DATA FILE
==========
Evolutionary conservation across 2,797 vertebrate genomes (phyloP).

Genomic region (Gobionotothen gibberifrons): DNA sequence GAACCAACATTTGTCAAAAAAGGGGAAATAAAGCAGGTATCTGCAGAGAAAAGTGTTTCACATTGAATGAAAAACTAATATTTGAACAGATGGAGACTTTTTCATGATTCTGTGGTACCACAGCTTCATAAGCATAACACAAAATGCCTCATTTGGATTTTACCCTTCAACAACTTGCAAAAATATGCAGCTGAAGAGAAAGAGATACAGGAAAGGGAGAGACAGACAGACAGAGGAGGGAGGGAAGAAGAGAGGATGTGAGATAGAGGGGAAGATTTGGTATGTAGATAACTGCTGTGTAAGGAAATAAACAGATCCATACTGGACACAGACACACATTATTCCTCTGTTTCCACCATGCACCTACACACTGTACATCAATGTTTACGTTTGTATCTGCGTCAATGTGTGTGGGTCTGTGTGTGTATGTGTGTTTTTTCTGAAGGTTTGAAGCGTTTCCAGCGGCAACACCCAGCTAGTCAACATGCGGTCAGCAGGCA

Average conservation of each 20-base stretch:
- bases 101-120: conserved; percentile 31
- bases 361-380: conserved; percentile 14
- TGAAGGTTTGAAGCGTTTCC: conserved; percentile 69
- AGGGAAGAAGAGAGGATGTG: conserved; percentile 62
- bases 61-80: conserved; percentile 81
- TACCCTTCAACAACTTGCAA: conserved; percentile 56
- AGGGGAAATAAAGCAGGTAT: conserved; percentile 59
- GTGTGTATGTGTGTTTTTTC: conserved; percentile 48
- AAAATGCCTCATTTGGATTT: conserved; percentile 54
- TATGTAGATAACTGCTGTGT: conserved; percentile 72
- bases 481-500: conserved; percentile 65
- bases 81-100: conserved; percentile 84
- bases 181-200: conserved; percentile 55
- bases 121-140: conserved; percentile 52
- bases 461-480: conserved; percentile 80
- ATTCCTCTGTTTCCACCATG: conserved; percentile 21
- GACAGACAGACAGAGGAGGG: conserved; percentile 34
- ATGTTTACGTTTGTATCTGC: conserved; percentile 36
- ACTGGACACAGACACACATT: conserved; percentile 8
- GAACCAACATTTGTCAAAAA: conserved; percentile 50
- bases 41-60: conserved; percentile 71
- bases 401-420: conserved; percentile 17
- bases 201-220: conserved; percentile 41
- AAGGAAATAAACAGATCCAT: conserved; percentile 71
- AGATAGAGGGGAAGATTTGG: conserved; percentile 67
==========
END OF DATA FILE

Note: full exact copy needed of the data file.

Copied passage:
Evolutionary conservation across 2,797 vertebrate genomes (phyloP).

Genomic region (Gobionotothen gibberifrons): DNA sequence GAACCAACATTTGTCAAAAAAGGGGAAATAAAGCAGGTATCTGCAGAGAAAAGTGTTTCACATTGAATGAAAAACTAATATTTGAACAGATGGAGACTTTTTCATGATTCTGTGGTACCACAGCTTCATAAGCATAACACAAAATGCCTCATTTGGATTTTACCCTTCAACAACTTGCAAAAATATGCAGCTGAAGAGAAAGAGATACAGGAAAGGGAGAGACAGACAGACAGAGGAGGGAGGGAAGAAGAGAGGATGTGAGATAGAGGGGAAGATTTGGTATGTAGATAACTGCTGTGTAAGGAAATAAACAGATCCATACTGGACACAGACACACATTATTCCTCTGTTTCCACCATGCACCTACACACTGTACATCAATGTTTACGTTTGTATCTGCGTCAATGTGTGTGGGTCTGTGTGTGTATGTGTGTTTTTTCTGAAGGTTTGAAGCGTTTCCAGCGGCAACACCCAGCTAGTCAACATGCGGTCAGCAGGCA

Average conservation of each 20-base stretch:
- bases 101-120: conserved; percentile 31
- bases 361-380: conserved; percentile 14
- TGAAGGTTTGAAGCGTTTCC: conserved; percentile 69
- AGGGAAGAAGAGAGGATGTG: conserved; percentile 62
- bases 61-80: conserved; percentile 81
- TACCCTTCAACAACTTGCAA: conserved; percentile 56
- AGGGGAAATAAAGCAGGTAT: conserved; percentile 59
- GTGTGTATGTGTGTTTTTTC: conserved; percentile 48
- AAAATGCCTCATTTGGATTT: conserved; percentile 54
- TATGTAGATAACTGCTGTGT: conserved; percentile 72
- bases 481-500: conserved; percentile 65
- bases 81-100: conserved; percentile 84
- bases 181-200: conserved; percentile 55
- bases 121-140: conserved; percentile 52
- bases 461-480: conserved; percentile 80
- ATTCCTCTGTTTCCACCATG: conserved; percentile 21
- GACAGACAGACAGAGGAGGG: conserved; percentile 34
- ATGTTTACGTTTGTATCTGC: conserved; percentile 36
- ACTGGACACAGACACACATT: conserved; percentile 8
- GAACCAACATTTGTCAAAAA: conserved; percentile 50
- bases 41-60: conserved; percentile 71
- bases 401-420: conserved; percentile 17
- bases 201-220: conserved; percentile 41
- AAGGAAATAAACAGATCCAT: conserved; percentile 71
- AGATAGAGGGGAAGATTTGG: conserved; percentile 67